This headline – “Cuba plans to drill near Keys again in 2015” – helped us clarify the news this week about U.S. policy toward Cuba and the dysfunction that surrounds it.
As David Goodhue, reporting for the Florida Keys Keynoter, explained, Cuba will resume exploratory drilling off the Florida Keys next year. But, the waters and beaches off Florida are still not protected against oil pollution were a spill to happen as a result.
Although Mexico, the Bahamas, Jamaica, the United States and Cuba signed The Wider Caribbean Region Multilateral Technical Operating Procedures for Offshore Oil Pollution Response earlier this year (essentially a work plan for cooperation if an oil spill exceeds the boundaries of one nation and puts the territorial waters of others at risk), an effective emergency response is far from assured. The embargo remains a barrier to deploying U.S. technology and expertise as part of a timely effort to protect the oceans, fishing stocks, and tourist resources that contribute to Florida’s economy and well-being.
Floridians should already be worried. Many probably read about the report called “Risky Business” released this week that describes how much the Sunshine State is threatened by global warming and rising oceans. It said, in part, “There is a 1-in-20 chance that more than $346 billion worth of current Florida property will be underwater by the end of the century.” We know that Florida is already feeling the effects of rising sea waters and the dangers of an inadequate government response.
What is at stake – with oil spills and global warming – is more than just billions in property damage. We need to protect the oceans because they are sources of food, employment, tourism, recreation, and more. They absorb carbon, which in turn helps dampen warming, and they foster biodiversity, which means they help sustain life.
This is why Secretary of State John Kerry hosted the “Our Ocean” Conference at the State Department this month, and why it was so sensible that Dr. Fabián Pina Amargós, director of Cuba’s Center for Coastal Ecosystems Research was invited to attend, as Senator Sheldon Whitehouse and the Environmental Defense Fund (EDF), among others, thought he should. We do, after all, share an ecosystem and an ocean with Cuba.
Kerry’s conference produced an action plan (details here) whose recommendations are aligned with the agenda for bilateral cooperation that EDF and environmental leaders like Senator Whitehouse want the United States to pursue. They want Cuba and the U.S. to collaborate and stop overfishing in shared waters, strengthen policies that facilitate two-way scientific research, develop a plan for an international network of protected marine areas, and strengthen cooperation on oil spill prevention and response.
Much of this could be accomplished by executive action, which the White House could put in motion, especially if the U.S. Congress didn’t get in the way. Good luck with that.
While the Congress did legislate on Cuba policy this week, it was hardly a vote of confidence in engagement with Cuba (or good government for that matter). The State Department budget written by House Appropriations directs the Secretary of State to cut down on issuing visas for Cuban officials. It also tells the Department to spend more money on the democracy promotion work in Cuba that resulted in the conviction of USAID subcontractor Alan Gross.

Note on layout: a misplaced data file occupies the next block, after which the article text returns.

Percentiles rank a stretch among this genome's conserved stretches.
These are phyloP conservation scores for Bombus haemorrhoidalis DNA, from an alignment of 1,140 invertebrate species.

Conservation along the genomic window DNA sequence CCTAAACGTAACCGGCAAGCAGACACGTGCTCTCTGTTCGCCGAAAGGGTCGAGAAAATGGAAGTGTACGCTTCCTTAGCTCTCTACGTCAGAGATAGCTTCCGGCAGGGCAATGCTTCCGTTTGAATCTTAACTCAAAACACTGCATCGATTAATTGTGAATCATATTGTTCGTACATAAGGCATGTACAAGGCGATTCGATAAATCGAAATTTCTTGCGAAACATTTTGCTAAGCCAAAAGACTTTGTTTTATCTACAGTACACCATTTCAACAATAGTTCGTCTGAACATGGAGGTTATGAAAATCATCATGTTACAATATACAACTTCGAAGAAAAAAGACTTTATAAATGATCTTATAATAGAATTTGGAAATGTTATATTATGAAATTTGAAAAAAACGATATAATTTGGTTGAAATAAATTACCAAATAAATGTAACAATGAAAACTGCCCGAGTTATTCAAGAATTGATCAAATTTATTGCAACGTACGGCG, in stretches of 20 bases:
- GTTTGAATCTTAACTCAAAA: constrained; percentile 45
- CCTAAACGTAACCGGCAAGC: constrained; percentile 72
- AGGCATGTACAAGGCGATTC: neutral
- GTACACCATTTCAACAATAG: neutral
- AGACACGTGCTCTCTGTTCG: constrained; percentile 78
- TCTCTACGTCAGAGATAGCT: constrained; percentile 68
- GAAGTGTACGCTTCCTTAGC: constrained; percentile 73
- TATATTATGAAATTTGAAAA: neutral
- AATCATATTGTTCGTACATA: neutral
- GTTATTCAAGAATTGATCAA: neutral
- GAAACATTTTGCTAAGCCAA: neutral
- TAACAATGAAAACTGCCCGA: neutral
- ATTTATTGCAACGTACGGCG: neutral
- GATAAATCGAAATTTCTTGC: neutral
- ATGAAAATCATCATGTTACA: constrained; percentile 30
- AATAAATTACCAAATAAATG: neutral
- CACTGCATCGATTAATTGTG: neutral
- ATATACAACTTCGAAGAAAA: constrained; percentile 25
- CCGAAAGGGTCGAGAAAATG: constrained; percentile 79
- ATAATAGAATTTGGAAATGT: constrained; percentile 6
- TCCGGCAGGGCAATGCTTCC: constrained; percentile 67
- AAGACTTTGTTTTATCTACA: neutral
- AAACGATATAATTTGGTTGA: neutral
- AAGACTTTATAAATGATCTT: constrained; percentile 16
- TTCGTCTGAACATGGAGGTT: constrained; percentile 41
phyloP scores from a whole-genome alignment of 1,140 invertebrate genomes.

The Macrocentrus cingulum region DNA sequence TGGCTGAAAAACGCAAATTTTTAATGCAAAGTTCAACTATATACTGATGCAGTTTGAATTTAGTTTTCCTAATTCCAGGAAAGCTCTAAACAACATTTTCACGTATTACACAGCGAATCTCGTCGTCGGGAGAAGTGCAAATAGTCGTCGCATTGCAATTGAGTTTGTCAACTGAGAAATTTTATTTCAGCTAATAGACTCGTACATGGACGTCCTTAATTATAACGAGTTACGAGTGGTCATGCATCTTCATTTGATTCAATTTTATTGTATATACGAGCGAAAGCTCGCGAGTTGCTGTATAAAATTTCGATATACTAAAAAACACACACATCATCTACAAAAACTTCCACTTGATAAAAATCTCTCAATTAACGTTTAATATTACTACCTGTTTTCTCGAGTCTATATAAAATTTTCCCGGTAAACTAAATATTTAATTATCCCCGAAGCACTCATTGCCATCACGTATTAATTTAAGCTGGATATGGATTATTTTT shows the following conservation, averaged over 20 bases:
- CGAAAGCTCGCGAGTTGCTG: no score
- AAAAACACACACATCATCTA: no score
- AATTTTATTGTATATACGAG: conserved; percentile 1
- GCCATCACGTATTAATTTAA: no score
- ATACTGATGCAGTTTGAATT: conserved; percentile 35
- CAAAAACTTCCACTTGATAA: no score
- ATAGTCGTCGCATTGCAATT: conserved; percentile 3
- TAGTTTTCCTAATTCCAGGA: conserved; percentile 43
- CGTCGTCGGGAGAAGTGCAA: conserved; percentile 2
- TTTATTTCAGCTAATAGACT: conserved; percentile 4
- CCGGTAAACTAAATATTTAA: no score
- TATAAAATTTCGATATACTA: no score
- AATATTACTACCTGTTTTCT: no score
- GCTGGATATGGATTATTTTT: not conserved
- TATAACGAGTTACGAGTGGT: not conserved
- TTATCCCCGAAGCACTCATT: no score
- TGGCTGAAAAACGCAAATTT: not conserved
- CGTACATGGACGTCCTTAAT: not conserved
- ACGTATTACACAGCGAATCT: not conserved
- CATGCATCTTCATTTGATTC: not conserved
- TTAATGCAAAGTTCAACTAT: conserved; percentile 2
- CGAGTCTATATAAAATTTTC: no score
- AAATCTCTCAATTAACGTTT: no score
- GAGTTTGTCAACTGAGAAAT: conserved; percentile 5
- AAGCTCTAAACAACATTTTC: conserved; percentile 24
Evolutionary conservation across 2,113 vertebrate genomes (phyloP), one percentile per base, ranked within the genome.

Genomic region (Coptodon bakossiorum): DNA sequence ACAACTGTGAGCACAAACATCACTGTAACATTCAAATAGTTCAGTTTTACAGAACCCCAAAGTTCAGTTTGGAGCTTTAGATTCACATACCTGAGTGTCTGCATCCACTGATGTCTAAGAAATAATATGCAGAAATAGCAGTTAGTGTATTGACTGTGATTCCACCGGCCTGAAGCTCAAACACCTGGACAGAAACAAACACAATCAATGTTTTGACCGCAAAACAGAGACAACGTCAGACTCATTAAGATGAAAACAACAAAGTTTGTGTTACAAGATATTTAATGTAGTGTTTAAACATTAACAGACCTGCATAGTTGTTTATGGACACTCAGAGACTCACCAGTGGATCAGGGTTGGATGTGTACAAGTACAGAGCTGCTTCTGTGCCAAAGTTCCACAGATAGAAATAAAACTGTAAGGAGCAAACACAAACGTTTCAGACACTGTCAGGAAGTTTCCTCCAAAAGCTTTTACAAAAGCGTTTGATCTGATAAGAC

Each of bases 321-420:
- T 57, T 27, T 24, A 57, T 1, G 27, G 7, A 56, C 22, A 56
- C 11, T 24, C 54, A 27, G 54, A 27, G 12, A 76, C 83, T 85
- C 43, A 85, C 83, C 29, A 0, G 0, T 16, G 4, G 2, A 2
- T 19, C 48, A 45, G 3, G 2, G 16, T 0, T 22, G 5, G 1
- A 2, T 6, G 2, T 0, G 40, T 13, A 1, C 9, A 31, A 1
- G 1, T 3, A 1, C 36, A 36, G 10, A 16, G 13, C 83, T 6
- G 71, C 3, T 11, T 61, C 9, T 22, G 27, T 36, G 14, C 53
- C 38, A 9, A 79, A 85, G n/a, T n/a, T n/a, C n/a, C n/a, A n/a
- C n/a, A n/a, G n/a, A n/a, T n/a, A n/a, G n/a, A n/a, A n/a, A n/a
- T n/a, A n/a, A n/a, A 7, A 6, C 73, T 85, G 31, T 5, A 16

The bill to fund the Treasury Department budget blocks licenses for non-academic educational exchanges and orders Treasury to produce a report in 90 days analyzing trips it has licensed trip to Cuba since 2007 with data specifying the number of travelers, amount of money spent, and more.
The two champions of this bill, Rep. Ander Crenshaw (FL-4) and Rep. Mario Diaz-Balart (FL-25), were clearly fighting the Cold War, not protecting their Florida constituents or the state’s marine environment and coastline, when they shepherded the legislation to passage.
They are among the shrinking number of Floridians who believe that if you give the embargo enough time to work, someday it will. We don’t believe that. Neither do majorities in their state, nor do the majority of Cuban Americans in Miami-Dade County.
What happens on Cuba defines how the U.S. Capitol is captured by dysfunction.
While Members of Congress prop up the embargo because they want Cuba to fail, Cubans are seizing opportunities created by their country’s economic reforms to try and build more successful lives. While House Members try to stop the State Department from issuing visas, our scientists are trying to increase contacts with their Cuban counterparts to calm and protect the troubled waters between our countries. While Cuba is poised to drill again in waters close to the Florida Keys, Members of Congress write bills to leave its coast defenseless.
When you think about how useless the embargo has been since it was first imposed by the Kennedy Administration in the 1960s, it was almost funny to read how Rep. Ileana Ros-Lehtinen scolded the Administration for sticking with its “ineffective” Libya policy for three years.
But, for her constituents and their beach front property? Not so much.
Center for Democracy in the Americas | Cuba Central